State Sen. Jesse Kiehl, D-Juneau, speaks during a protest against the Russian invasion of Ukraine in Marine Park on Feb. 26, 2022. (Michael S. Lockett / Juneau Empire)

State Sen. Jesse Kiehl, D-Juneau, speaks during a protest against the Russian invasion of Ukraine in Marine Park on Feb. 26, 2022. (Michael S. Lockett / Juneau Empire)

Juneau rallies for Ukraine

Opponents of the Russian invasion of Ukraine gathered Saturday

“Put the seeds in your pocket so at least sunflowers will grow where you lay,” read a sign in the crowd of the more than 50 protesters gathered at Marine Park in Juneau on Saturday afternoon to speak out against the Russian invasion of Ukraine.

The sign echoes the reported words of an elderly woman in Ukraine who tried to give sunflower seeds, the national flower of the country, to Russian soldiers, so that their corpses would nourish the growing plants when they were killed.

“We’re deeply moved by the conflict breaking out. We don’t want to see innocents suffering,” said Lisa Puananimohala’ikalani Denny, one of the organizers. “The people of Ukraine are in peril.”

[Alaska elected officials react to Russian invasion of Ukraine]

The organizers of the rally said they were moved after seeing a social media post of a woman in Ukraine begging viewers to get out and protest the war on Thursday evening, organizer Nick Moe said. Protesters wore the yellow and blue of the Ukrainian flag as others carried signs or sunflowers.

“I’m just afraid. I’m scared for people there and doing what I can do to support them,” said Viktor Tkachenko, who moved to Juneau from Ukraine to stay with family a year ago. “It’s what we can do, go out in the streets and show your support.”

Early Thursday morning in Ukraine, Russian forces invaded the country from three sides after amassing an estimated 150,000 troops nearby, the Associated Press reported.

Videos of air and artillery attacks, including videos of rockets striking residential buildings and aircraft being downed, have spread rapidly across social media.

“My home city was attacked seven times by bombs,” Tkachenko said. “It’s so scary. My friends are sending messages

every hour.”

Draped in the Ukrainian flag, Tkachenko was holding a sign that read “NATO, shelter our sky — we’ll do the rest,” as

he advocated for help securing Ukrainian airspace.

“We just heard the Alaska Airlines jet go by and we didn’t flinch,” said Sen. Jesse Kiehl, D-Juneau, as he spoke out passionately against the war. “Too many people have had to hide in fear from the sound of aircraft for the last three days.”

Kiehl railed against Russian President Vladimir Putin’s methods as he spoke against the war.

“We as Alaskans and Americans have to stand up,” Kiehl said to the crowd. “No country should change its borders by lies and tanks and bombs and force.”

Other state legislators, including Senate Minority Leader Tom Begich, D-Anchorage, attended the rally.

“The fact that you’re here on such short notice shows that you care about the lives of people who are pawns in the game of oligarchs who want to hold on to their wealth and power,” Begich said.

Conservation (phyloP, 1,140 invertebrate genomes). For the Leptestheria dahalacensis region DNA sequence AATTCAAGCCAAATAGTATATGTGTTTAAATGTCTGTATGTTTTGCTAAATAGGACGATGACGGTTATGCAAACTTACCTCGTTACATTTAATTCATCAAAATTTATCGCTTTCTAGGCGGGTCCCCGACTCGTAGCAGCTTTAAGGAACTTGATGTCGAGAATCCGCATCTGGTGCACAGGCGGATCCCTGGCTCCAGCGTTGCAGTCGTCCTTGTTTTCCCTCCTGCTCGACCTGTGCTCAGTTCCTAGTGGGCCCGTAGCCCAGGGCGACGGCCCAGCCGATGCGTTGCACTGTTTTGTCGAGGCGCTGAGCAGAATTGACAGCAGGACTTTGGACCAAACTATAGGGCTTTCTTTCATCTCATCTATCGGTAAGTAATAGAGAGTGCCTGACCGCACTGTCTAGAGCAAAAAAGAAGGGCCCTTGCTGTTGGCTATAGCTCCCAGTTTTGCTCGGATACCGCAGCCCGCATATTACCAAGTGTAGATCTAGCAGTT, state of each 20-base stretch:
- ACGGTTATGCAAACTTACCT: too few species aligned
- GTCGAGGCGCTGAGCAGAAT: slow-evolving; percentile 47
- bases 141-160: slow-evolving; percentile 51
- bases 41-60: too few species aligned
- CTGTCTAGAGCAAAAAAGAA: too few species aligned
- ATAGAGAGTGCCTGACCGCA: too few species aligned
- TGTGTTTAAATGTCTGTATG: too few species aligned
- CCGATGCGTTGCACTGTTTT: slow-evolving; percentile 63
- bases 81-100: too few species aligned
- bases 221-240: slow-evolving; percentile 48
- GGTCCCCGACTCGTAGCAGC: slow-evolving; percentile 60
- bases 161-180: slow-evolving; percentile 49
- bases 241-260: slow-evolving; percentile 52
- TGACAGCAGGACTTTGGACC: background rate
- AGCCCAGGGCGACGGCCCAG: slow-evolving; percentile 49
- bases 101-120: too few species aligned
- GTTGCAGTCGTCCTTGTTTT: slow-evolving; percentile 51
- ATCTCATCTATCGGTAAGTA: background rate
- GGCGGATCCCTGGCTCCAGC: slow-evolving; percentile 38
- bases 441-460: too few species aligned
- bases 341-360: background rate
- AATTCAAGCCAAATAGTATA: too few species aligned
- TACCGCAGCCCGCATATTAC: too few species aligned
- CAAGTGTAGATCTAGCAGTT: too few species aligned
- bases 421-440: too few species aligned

While he was concerned for them, Tkachenko said, he knows that the people of Ukraine would not go quietly.

“They are so angry,” Tkachenko said.

Viktor Tkachenko, who moved to Alaska from Ukraine last year, holds a sign asking NATO for assistance defeating Russian airpower at a protest against the war in Marine Park on Feb. 26, 2022. (Michael S. Lockett / Juneau Empire)

Viktor Tkachenko, who moved to Alaska from Ukraine last year, holds a sign asking NATO for assistance defeating Russian airpower at a protest against the war in Marine Park on Feb. 26, 2022. (Michael S. Lockett / Juneau Empire)

Viktor Tkachenko, who moved to Alaska from Ukraine last year, speaks during a protest against the Russian invasion of Ukraine in Marine Park on Feb. 26, 2022. (Michael S. Lockett / Juneau Empire)

Viktor Tkachenko, who moved to Alaska from Ukraine last year, speaks during a protest against the Russian invasion of Ukraine in Marine Park on Feb. 26, 2022. (Michael S. Lockett / Juneau Empire)

More in News

Jack Penning, managing partner at Volaire Aviation, speaks to the Kenai City Council in Kenai, Alaska, on Wednesday, June 19, 2024. (Jake Dye/Peninsula Clarion)
Kenai Airport can support expansion, study says

New services could include a direct line to Seattle

Alaska State Troopers logo.
Soldotna man dead after Nikiski collision

The Kenai Spur Highway was closed for around four hours.

Copies of the Peninsula Clarion are photographed on Friday, June 21, 2024. (Photo by Erin Thompson/Peninsula Clarion)
Announcing a new Peninsula Clarion print schedule

Our last Wednesday edition will be delivered June 26.

A bucket of recently caught sockeye salmon rests on the sand while anglers seek to fill it further at the mouth of the Kasilof River on Monday, June 26, 2023, in Kasilof, Alaska. (Jake Dye/Peninsula Clarion)
Dipnetting in Kasilof opens Tuesday

Dipnetting will be allowed at all times until Aug. 7

The Kasilof River is seen from the Kasilof River Recreation Area, July 30, 2019, in Kasilof, Alaska. (Photo by Erin Thompson/Peninsula Clarion)
Fish and Game restricts bait on Kasilof, Ninilchik Rivers

The use of bait on the rivers will begin Friday and extend to July 15 in Ninilchik, July 31 in Kasilof

A man fishes in the Kenai River on July 16, 2018, in Soldotna, Alaska. (Peninsula Clarion/file)
Slow sockeye fishing on Kenai, Russian Rivers

Northern Kenai Fishing Report for June 20

Alaska Department of Fish and Game logo. (Graphic by Jake Dye/Peninsula Clarion)
Bag limits doubled for sockeye salmon in Resurrection Bay

The increase is effective from June 21 to July 31

Most Read